Austria is another of the top countries pursuing zero-waste. This Central European country became particular about protecting the environment in the 1970s. Since then, the country has followed strict rules that aim to reduce air pollution and, in turn, help mitigate the impacts of climate change. The country also created policies and made efforts to protect its water sources and manage its waste production and disposal.
Like Germany, Austria has its own waste sorting policies. The citizens of Austria use brown garbage bins to collect organic waste so they can process it into compost. The gray bin is for clear glass, the green bin is for colored glass, the yellow bin is for PET bottles and cans, and the black bin is for trash that you can’t recycle.
Also, Austria has a national heating network that keeps houses warm during the winter and summer periods. The city of Vienna strongly relies on biomass to produce energy. They generated energy by burning waste they couldn’t recycle.
Burning trash is not a no-waste practice as it releases greenhouse gas emissions. However, in Vienna, the fumes go through a triple filter system to ensure emissions are as low as possible. This makes it safer than dumping plastic and packaging waste in landfills.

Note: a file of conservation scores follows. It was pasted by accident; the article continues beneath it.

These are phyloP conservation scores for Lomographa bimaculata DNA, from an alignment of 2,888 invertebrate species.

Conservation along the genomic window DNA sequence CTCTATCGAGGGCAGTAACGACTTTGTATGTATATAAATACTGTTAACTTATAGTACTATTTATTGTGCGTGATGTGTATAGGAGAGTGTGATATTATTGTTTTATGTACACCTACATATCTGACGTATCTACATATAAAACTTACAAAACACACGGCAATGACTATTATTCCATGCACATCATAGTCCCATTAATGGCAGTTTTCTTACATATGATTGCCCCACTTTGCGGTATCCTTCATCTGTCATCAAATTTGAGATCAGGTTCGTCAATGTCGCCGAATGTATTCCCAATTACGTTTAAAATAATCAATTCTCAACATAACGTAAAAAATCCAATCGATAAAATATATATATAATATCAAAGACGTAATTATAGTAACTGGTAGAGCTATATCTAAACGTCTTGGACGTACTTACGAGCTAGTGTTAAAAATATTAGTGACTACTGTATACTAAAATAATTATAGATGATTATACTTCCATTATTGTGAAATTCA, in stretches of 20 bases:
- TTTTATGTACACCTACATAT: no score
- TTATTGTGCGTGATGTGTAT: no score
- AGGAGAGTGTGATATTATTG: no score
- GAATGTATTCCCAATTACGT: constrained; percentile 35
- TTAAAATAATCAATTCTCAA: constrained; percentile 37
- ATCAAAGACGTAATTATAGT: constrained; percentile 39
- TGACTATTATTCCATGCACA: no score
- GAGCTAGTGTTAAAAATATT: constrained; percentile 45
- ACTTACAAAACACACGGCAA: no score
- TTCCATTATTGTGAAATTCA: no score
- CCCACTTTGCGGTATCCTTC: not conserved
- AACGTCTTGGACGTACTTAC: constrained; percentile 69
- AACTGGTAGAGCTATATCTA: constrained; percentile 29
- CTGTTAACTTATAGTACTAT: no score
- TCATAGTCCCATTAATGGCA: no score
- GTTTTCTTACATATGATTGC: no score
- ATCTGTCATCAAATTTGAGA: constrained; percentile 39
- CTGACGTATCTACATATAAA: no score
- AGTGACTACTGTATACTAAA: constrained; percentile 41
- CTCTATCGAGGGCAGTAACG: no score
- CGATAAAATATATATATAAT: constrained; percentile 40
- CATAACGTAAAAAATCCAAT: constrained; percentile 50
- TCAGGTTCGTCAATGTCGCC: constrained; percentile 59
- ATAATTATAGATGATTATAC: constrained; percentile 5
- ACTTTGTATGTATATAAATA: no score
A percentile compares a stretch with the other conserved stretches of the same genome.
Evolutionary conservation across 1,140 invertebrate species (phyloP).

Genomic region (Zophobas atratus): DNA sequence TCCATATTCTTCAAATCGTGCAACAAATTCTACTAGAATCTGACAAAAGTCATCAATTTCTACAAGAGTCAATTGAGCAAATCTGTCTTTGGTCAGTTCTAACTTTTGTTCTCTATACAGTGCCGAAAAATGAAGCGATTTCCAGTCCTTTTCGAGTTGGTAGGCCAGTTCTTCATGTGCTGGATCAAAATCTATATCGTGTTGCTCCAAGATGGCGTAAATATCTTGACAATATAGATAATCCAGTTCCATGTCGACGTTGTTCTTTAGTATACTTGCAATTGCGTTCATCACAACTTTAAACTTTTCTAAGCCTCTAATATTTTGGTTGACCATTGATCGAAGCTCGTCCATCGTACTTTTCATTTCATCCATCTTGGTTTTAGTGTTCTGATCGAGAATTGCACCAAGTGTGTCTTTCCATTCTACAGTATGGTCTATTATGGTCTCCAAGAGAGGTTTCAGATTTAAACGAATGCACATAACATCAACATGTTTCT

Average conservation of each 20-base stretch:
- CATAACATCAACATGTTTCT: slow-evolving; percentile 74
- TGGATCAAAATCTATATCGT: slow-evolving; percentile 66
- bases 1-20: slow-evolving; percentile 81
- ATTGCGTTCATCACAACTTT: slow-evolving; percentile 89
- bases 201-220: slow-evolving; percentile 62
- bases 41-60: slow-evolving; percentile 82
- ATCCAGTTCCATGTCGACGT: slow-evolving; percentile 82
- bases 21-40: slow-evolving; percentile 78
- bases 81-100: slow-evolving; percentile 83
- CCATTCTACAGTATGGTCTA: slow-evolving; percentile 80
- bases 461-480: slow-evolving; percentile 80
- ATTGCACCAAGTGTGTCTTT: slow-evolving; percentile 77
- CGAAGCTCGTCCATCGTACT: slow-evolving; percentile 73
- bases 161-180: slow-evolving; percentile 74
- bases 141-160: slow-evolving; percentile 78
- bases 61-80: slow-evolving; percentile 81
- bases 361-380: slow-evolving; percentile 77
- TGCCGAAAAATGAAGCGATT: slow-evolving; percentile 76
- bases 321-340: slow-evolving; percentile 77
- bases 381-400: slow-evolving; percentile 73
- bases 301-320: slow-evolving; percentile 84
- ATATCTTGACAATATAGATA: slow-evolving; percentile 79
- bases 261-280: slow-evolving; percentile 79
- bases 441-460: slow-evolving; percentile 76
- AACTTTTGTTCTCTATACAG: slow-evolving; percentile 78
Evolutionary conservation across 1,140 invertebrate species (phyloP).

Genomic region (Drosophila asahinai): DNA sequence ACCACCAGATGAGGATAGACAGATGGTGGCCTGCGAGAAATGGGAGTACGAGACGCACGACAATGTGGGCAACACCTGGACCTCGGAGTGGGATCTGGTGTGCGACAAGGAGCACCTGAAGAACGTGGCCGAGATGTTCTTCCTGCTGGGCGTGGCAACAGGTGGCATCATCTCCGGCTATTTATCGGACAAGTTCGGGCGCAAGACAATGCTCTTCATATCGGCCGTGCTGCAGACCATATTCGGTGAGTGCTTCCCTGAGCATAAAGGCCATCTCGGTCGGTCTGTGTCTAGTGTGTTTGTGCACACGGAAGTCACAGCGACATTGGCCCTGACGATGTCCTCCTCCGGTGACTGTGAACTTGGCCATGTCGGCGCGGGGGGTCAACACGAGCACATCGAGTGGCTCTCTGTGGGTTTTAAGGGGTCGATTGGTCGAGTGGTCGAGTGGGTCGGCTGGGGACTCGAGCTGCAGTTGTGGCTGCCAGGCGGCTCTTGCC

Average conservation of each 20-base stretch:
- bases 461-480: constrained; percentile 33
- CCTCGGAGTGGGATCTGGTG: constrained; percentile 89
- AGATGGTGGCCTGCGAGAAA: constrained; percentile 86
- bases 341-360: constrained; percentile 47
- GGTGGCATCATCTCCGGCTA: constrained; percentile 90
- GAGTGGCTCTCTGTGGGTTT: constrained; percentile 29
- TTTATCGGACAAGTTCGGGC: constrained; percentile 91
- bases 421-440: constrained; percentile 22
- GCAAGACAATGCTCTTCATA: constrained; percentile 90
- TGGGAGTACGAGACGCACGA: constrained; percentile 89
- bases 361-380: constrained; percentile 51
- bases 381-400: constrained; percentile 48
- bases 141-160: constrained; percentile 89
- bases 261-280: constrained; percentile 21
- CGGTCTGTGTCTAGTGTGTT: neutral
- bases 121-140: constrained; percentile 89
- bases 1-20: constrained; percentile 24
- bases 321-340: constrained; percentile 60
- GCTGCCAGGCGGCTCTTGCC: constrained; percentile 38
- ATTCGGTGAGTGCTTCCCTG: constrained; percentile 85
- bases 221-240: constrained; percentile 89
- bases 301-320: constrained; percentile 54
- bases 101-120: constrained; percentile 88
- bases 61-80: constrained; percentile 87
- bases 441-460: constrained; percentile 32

The 1990 Waste Management Act and Deposit Refund System were important tools used to improve trash management2. Austria’s most recycled item is paper. Also, the Packaging Ordinance helped reduce the number of plastics used to package items, contributing to a more efficient waste management system.
The high levels of waste produced after the boom in the country’s economy filled up landfills and caused the air quality to reduce. Also, the earth and water quality reduced drastically. South Korea created its Waste Management Law in 1986, a practical step to achieving a no-waste country.
The law focused on reducing the millions of tonnes of waste dumped at landfills. To reduce the high quantities of plastic in the garbage, the government banned the use of disposable plastic bags and containers.
They also introduced a volume-based food waste fee and producer responsibility scheme. These schemes improved the rate at which the citizens of South Korea recycled packaging products, biodegradable food scraps, and other recyclable materials and reduced the quantity of waste produced.
The installation of waste plants, reusing waste for energy, and illegal trash dumping policies helped the country reach an incredibly low-to-no-waste environment. Not adhering to the waste disposal policies attracts up to a $1,000 fine.
Wales had three goals to achieve from its zero-waste practice: a sustainable environment, a prosperous society, and a fair and just society.